QR Codes – There’s More

semacodes as branding device

Following earlier posts about QR codes (or Semacodes) – the barcodes that your phone can translate into cool stuff – thought I ought to post this from the MIT Advertising Lab on uses for QR codes.

I can’t help but think that the ones above look like some kind of freakomatic 60s Haight Ashbury throwback though.

Via IF from PSFK

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Semacode Update

Blogs are great. I’ve said it before and I’ll say it again. I asked a question about semacodes on websites. Went to bed. Then I woke up and someone’s left me a great answer. It’s like a big huge collective brain that goes on thinking throughout the night ;-)

Anyway, thanks Roger for some great thoughts. In fact if this is a topic that interests you, you should head over to his blog ‘All About Mobile Life‘ – which incidentally is QR code enabled ;-)

He makes a great point about QR Codes being used like RSS feeds. You can just snap a picture of the code on a site and boom, you’ve got a subscription to the site on your phone. Or a ‘takaway’ version of the site. Or simply a bookmark. So yes, I can see the point of codes on websites now.

I guess I’m just a bit behind in my cross-device behaviour at the moment.

And James from Collaborate Marketing has chimed in with:

The codes are also used for promotional offers – like coupons. So maybe Nike are saying – take this along to a store or some other Nike event. Also, in Japan the phones have special readers to take the information from screens, posters or instore, which we don’t have yet. I understand Nokia are testing them on the N-series.

Also a very valid use for these codes.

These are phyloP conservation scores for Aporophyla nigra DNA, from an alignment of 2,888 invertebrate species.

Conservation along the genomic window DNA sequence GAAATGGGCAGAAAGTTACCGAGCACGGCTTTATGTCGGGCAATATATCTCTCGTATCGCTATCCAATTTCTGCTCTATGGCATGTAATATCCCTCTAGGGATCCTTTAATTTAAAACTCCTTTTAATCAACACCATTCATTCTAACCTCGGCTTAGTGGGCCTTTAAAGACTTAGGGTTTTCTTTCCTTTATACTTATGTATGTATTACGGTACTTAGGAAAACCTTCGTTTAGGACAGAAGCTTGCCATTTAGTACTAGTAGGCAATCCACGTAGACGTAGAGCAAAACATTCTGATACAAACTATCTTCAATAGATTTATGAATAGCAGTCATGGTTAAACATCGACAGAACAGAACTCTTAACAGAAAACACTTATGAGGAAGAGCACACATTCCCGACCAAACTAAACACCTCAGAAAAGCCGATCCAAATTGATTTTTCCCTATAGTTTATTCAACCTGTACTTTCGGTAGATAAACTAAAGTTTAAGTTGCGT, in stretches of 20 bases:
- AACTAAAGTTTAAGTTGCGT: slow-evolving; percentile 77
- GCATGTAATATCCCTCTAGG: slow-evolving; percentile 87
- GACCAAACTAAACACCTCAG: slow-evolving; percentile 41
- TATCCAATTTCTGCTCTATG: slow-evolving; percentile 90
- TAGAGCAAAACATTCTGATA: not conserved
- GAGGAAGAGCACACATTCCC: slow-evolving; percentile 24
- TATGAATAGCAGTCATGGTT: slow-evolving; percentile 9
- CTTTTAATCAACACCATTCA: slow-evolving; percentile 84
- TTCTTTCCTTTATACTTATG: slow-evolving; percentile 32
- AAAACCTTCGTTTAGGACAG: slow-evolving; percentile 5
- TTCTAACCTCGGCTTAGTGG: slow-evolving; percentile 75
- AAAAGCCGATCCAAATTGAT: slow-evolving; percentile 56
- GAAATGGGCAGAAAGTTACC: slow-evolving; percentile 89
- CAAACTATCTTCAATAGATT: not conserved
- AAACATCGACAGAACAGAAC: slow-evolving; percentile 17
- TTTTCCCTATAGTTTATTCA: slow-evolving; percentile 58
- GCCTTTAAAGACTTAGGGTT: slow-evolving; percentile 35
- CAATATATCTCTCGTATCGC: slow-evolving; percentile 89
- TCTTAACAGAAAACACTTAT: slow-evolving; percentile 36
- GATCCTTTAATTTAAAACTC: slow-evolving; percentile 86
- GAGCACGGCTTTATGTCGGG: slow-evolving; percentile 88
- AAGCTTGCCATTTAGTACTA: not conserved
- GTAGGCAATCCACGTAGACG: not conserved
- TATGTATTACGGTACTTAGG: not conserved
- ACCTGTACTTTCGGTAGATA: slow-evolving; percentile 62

I guess in both examples it’s about transportability. In the ‘olden days’ people would have printed stuff out, now your mobile is easier to carry about than piles of paper (for some of us).

Interactive Cinema Ads

Brazillian interactive cinema ad for Fiat using text messages. More details on the MIT Advertising Lab blog

Interesting idea, and something we’ve had discussions about before. But I always felt it was really irresponsible to do something in cinemas using mobile phones. And a bit odd too. When I go into a cinema the first thing I do is turn my phone off. Even before I get into the screen. So to turn it back on again to text an advert, only to have to turn it off again straightaway feels like a chore. Be really interesting to know what the response rates are like.

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Sony Ericsson and Blogger/Google

sony ericcson w950Sony Ericsson are adding Blogger support and Google Search to their new phones – nice tie-up for all concerned I reckons. Scheduled for Q2 this year.

Some nice views of the new Sony Ericsson handsets on their Cebit 2006 site. My current favourite is the W950.

Directions on your iPod

Ipod directionsMash-up alert, it’s not perfect, but an interesting service combo nonetheless. Get directions onto your iPod (video, photo or nano). http://www.ipodiway.com/. Unfortunately is US and Canada only (for now).

Mobile Marketing

Yesterday I spoke at the Mobile Marketing 2005 conference. I actually quite enjoyed it which surprised me.

It was a tricky old thing. From speaking to lots of people later it’s obvious that there’s a lot of different levels of knowledge and experience within the sector. And there’s still a lot to play for. Which is inspiring.

What’s less inspiring is quite how ‘old media’ a lot of the thinking in the industry seems to be. Especially from the network operator side. It’s almost as if the web and open source hasn’t even registered. The networks (and a load of ‘feeder’ companies around them) seem to want to control and own everything. Their value chain seems to rely on them owning and delivering content. Much like a properly old-school ISP.

Is it really economically impossible for a network to detach itself from all their ‘value added services’? I hate using that term (especially when the services in question add no discernible value in my world). If I was offered a network that just charged a data rate but let me go where I wanted, using whatever device I wanted, I’d be in like a shot. And hoovering up mobile bandwidth. They may not get me paying 50p to watch a movie trailer from them (I would absolutly never do such a thing by the way). But they would get the data charges.

Or am I just being naive?

Until they sort themselves out I’m hoping for a massive wi-fi cloud and using VOIP on mobile wi-fi devices. Fuck the mobile networks. (Note to mobile networks (especially any of our clients): I didn’t really mean that completely).